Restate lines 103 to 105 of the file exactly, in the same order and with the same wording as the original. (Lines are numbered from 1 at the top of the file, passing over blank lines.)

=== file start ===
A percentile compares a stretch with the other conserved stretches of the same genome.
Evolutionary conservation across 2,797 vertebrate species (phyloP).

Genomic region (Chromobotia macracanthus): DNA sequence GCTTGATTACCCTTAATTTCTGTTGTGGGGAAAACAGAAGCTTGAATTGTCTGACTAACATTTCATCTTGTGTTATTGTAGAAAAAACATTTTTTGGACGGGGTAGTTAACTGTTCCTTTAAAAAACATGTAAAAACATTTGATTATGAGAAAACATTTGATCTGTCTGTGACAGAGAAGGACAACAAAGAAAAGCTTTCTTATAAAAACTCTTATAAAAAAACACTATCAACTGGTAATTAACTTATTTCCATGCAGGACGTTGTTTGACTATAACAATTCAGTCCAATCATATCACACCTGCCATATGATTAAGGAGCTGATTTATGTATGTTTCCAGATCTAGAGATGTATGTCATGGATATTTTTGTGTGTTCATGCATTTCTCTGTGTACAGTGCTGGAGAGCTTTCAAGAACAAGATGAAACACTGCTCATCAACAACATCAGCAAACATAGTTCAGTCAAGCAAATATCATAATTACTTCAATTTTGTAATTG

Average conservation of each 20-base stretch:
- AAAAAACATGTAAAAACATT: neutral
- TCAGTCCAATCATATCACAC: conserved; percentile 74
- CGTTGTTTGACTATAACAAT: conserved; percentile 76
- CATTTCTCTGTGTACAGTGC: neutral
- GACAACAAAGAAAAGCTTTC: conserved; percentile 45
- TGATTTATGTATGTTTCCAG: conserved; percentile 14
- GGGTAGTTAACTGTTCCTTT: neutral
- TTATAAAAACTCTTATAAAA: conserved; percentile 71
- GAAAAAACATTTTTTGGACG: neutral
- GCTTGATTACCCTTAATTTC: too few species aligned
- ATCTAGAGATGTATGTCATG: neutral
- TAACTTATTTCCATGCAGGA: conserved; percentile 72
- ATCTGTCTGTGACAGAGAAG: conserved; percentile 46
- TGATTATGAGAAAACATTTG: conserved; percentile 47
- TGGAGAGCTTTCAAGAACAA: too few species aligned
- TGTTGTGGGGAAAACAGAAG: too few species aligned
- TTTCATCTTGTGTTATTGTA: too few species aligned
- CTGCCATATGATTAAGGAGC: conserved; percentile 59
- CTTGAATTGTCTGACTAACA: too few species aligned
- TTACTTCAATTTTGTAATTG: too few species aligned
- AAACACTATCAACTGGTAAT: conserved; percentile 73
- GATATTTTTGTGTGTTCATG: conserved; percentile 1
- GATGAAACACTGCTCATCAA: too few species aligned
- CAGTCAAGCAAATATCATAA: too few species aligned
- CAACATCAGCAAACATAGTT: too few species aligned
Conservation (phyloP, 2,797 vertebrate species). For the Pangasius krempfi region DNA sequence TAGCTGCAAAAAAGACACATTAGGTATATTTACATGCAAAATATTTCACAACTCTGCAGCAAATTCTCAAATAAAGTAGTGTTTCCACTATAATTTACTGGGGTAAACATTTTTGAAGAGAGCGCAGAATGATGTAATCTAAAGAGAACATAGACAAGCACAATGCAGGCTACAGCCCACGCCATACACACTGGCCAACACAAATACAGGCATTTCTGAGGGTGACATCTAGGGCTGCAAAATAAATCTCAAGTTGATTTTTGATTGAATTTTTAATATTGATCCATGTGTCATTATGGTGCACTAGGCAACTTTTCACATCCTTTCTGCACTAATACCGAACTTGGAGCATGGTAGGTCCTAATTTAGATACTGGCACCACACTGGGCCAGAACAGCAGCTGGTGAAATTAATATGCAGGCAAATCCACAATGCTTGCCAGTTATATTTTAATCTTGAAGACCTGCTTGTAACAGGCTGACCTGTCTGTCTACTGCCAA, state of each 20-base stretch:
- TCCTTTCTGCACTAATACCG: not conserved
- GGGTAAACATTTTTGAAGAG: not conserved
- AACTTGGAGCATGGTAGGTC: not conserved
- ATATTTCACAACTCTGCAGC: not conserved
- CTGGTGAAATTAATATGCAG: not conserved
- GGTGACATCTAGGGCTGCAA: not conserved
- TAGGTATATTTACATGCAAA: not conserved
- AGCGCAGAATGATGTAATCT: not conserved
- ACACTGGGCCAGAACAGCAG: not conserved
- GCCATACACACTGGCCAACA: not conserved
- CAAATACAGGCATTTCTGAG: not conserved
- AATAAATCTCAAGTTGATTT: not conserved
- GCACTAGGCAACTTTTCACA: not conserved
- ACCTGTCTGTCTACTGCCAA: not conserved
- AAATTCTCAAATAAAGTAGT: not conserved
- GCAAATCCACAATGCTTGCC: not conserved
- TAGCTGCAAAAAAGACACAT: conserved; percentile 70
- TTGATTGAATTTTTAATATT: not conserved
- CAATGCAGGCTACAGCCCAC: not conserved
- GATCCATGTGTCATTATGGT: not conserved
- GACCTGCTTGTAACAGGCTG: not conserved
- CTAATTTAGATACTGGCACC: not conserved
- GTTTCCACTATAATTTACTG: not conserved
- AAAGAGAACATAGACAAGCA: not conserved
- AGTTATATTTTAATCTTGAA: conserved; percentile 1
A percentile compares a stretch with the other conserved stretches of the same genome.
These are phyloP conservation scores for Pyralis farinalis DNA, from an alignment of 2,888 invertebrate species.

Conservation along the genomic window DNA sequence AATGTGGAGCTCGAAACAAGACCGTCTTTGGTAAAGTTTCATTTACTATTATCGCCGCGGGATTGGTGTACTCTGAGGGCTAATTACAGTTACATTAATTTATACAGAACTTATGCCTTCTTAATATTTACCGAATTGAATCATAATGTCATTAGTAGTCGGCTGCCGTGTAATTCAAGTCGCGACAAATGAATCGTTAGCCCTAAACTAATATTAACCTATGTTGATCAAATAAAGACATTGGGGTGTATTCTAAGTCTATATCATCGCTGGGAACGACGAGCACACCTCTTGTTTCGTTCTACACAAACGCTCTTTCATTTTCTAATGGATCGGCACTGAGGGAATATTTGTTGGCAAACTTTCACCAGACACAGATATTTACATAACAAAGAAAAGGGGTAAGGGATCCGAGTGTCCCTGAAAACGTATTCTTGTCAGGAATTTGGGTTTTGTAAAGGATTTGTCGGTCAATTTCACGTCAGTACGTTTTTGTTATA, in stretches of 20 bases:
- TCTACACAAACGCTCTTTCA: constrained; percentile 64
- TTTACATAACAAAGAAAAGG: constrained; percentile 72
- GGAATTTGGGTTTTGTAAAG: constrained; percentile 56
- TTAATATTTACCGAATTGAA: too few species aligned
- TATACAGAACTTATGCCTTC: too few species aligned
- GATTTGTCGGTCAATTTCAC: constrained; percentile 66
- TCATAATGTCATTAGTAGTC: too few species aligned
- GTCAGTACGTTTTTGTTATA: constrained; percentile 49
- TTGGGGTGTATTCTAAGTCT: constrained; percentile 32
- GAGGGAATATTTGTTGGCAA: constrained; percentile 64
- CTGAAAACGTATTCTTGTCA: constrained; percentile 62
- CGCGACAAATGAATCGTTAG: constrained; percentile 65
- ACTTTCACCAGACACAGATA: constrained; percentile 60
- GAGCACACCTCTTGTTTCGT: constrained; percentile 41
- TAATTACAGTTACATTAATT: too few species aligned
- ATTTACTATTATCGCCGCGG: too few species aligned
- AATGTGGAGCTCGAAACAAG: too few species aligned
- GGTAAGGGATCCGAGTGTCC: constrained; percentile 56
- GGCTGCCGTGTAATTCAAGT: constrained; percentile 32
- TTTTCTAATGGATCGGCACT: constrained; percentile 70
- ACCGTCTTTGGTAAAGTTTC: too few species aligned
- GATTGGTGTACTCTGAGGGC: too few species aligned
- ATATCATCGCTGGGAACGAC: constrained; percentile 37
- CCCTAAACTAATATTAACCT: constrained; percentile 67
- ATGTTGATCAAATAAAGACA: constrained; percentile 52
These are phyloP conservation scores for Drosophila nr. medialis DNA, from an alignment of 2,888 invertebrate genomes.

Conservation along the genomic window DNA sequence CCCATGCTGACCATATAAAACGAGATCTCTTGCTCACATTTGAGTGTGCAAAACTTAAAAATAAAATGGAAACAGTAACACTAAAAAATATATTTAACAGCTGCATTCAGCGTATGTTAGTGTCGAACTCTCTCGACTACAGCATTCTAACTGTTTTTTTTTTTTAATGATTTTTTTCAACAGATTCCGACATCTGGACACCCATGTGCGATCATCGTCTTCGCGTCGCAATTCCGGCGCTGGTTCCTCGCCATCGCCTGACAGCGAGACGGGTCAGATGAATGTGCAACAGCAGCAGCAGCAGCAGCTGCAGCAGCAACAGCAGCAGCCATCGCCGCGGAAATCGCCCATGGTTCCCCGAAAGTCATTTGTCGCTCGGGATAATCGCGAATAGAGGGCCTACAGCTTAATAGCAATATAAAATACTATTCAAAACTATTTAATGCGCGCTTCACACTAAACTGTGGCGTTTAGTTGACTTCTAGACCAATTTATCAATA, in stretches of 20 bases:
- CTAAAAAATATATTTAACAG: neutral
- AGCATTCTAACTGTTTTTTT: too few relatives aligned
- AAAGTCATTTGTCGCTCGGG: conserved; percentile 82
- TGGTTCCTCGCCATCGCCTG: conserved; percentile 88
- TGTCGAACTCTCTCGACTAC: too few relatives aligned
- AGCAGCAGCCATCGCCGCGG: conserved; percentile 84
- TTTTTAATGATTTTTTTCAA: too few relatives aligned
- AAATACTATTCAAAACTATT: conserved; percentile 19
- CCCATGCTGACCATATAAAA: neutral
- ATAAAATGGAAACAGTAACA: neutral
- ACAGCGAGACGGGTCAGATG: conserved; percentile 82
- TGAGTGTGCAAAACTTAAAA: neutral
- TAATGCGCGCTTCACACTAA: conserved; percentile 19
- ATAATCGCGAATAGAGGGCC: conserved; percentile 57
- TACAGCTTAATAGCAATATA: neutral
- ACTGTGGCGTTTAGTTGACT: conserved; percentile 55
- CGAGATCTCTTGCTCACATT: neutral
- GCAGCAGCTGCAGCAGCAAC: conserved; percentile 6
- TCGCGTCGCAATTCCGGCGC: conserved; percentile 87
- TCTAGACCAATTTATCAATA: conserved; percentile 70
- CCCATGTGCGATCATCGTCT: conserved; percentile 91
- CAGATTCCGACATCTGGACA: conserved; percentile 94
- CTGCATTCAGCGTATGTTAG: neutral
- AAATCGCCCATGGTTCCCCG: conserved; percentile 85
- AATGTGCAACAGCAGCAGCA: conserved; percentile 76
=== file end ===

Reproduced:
- GCAGCAGCTGCAGCAGCAAC: conserved; percentile 6
- TCGCGTCGCAATTCCGGCGC: conserved; percentile 87
- TCTAGACCAATTTATCAATA: conserved; percentile 70